Call Center
Sound sculpture for 168 telephones
Electro acoustic symphony by Jonas Runa in the work Call Center, by Joana Vasconcelos.

Call Center: Electroaccustic symphony for 168 telephones
Analog telephones, sound system, oscillaters driven by microcontroller
210 x 80 x 299 cm


Call Center is a multisensory experience:

1) the sculpture made of 168 telephones was conceived by Joana Vasconcelos
2) the sound-sculpture was created by Jonas Runa using the 336 telephone bells of Vasconcelos' sculpture

Jonas Runa transformed the sculpture Call Center, by Joana Vasconcelos, into a musical instrument through cuts and other subtle changes in the 336 bells of the 168 telephones that form the monumental "Beretta weapon", thus allowing the production of different musical notes. The artist also introduced a loudspeaker in the "gun barrel" and after creating this new musical instrument, Runa composed an electroacoustic symphony creating a sound sculpture integrated in Vasconcelos' work.

Globalization in the age of technoscience unfolds a new phenomenology of the presence, allowing our existence to be projected, simultaneously, into different spaces and different times. With light-speed satellite communications, the same voice may be heard live, both in the Sahara and China; the same image can be seen in Australia as well as in the Moon, at the same time.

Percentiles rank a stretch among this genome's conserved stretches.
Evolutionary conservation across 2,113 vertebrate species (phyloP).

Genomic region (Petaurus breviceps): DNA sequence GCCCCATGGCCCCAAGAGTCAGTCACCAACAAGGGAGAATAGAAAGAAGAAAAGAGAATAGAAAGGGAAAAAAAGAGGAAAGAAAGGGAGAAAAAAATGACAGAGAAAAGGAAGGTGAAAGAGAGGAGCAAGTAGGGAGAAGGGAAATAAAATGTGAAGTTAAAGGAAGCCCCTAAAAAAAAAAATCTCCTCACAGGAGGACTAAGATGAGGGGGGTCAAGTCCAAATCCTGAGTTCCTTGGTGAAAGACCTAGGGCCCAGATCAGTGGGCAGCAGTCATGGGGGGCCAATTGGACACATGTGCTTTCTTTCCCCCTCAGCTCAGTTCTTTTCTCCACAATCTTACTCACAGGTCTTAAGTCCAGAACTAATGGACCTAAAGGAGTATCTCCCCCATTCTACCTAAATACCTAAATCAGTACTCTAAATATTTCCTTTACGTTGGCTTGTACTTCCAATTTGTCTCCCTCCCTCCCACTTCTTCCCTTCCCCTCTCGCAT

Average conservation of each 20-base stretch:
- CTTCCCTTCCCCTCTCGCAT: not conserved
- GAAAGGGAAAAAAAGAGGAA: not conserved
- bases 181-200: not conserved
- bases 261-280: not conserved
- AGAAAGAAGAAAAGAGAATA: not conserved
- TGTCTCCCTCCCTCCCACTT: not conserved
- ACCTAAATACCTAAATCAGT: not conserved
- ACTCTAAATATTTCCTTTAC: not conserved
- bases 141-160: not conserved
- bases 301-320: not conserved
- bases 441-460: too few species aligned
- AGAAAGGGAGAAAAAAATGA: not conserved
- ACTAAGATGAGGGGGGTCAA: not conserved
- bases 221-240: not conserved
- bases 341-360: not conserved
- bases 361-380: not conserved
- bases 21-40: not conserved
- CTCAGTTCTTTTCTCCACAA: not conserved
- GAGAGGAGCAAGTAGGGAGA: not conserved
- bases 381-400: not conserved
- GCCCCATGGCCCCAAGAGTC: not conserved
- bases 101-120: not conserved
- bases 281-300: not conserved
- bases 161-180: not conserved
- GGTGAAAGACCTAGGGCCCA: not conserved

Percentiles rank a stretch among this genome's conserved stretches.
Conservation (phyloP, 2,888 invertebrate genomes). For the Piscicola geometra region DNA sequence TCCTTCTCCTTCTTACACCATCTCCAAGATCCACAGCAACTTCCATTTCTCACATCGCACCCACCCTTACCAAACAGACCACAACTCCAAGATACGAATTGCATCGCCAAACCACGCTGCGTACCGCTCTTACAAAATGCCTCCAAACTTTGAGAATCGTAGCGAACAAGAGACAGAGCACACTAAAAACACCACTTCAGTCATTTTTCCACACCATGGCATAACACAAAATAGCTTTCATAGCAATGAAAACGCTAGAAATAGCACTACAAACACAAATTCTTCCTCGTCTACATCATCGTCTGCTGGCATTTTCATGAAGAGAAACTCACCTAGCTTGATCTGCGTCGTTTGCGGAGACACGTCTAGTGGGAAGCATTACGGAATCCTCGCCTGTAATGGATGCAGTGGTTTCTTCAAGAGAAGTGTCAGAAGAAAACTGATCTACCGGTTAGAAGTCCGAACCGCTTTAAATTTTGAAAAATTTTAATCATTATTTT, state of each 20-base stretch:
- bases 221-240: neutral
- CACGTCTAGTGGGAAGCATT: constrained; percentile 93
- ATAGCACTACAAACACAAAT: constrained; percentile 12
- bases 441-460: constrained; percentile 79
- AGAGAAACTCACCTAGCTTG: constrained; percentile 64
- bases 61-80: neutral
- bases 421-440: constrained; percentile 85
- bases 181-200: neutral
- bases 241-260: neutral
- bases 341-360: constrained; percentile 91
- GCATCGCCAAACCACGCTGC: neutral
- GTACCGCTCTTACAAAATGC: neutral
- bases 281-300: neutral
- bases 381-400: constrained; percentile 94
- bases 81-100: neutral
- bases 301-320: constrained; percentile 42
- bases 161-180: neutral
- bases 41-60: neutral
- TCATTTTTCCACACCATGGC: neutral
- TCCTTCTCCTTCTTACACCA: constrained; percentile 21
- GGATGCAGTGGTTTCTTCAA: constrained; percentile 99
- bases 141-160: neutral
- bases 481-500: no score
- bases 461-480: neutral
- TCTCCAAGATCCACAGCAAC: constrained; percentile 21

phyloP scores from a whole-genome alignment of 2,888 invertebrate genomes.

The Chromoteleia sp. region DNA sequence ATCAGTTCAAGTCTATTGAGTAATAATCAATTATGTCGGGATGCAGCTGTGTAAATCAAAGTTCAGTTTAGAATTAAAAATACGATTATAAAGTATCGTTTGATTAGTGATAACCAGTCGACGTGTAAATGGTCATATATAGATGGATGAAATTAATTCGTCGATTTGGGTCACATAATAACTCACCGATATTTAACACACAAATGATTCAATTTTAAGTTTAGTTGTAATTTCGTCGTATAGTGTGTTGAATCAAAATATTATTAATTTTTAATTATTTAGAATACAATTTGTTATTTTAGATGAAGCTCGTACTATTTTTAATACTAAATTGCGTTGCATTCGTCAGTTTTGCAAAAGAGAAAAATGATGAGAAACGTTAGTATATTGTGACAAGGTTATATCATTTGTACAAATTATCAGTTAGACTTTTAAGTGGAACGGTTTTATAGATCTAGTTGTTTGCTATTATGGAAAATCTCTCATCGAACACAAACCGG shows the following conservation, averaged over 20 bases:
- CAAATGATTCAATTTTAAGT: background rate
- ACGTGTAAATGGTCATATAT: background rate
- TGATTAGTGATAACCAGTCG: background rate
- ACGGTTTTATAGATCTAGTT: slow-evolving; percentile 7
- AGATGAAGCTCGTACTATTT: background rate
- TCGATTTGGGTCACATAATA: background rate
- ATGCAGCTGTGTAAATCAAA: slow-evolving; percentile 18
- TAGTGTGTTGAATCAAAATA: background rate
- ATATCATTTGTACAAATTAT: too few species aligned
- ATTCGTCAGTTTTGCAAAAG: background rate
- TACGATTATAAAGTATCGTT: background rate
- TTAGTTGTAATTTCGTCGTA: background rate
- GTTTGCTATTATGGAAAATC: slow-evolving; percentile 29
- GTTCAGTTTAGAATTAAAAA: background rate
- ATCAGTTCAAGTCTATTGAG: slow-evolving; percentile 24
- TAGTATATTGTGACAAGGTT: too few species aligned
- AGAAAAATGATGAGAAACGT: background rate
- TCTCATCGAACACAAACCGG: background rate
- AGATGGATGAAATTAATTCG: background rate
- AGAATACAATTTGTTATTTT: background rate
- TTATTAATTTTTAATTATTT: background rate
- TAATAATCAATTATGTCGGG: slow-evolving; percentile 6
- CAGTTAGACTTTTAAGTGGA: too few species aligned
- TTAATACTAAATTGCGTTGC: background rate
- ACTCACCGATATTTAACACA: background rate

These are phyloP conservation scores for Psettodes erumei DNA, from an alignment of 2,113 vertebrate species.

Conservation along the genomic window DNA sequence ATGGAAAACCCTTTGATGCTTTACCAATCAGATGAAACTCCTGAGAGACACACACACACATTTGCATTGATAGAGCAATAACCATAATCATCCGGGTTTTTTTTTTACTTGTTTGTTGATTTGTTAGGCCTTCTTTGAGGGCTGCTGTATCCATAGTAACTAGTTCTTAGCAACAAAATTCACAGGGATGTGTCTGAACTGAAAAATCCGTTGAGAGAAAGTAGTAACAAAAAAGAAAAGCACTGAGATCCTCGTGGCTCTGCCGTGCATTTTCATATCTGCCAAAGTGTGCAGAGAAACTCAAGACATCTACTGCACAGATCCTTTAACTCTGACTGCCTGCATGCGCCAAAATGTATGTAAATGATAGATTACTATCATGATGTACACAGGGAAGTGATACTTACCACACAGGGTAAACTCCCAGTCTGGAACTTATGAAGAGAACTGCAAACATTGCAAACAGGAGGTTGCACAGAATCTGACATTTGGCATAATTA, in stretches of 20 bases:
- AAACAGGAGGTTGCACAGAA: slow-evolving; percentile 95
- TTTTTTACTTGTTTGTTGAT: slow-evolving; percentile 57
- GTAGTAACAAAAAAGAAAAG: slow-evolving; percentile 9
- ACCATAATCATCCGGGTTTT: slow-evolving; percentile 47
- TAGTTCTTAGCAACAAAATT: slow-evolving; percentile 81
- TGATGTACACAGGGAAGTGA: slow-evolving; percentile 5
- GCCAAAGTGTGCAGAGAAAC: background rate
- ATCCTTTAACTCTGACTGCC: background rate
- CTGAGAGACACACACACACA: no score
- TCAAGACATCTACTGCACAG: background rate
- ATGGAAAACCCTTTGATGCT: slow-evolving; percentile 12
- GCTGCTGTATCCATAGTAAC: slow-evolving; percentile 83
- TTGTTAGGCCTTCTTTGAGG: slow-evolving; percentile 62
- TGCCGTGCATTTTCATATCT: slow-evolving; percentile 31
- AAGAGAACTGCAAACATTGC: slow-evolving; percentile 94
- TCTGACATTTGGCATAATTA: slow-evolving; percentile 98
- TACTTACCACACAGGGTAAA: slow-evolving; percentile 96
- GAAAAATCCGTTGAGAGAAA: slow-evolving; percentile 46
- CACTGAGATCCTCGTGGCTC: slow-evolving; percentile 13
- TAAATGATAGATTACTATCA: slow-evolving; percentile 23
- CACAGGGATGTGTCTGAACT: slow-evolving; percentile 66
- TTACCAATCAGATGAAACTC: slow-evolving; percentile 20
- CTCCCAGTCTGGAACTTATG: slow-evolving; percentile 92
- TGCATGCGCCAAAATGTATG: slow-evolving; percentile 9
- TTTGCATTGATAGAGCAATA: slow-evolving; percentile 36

The telephone is one of the clearest examples of the dissociation of our own presence. The sound of our voice is here, there and everywhere: it may no longer originate from our own mouth. This cleavage was the basis for a primordial type of electronic music, namely Musique Concrète. In the physical world, sounds follow causality to a large degree: An instrument only produces a sound as a result of a gesture made by a musician. When we decouple the physical action from it’s audible result, sound becomes pure sound, and not a consequence of anything else. It is itself, and, as pure sound, it requires a much more attentive listening.

While Science is mainly focused on reductionist approaches (“divide and conquer” strategies), it is up to Art to produce models of holistic unification. To compete with the atomic bomb, all the weapons of mass destruction and all the mind-controlling mass media, Art must abandon all traditional notions of Beauty.

A symphony of telephones played by a giant gun might thus compete with the horrors that can be seen in everyday television - the explosion of information symbolically unified in the immediacy of a sensation.

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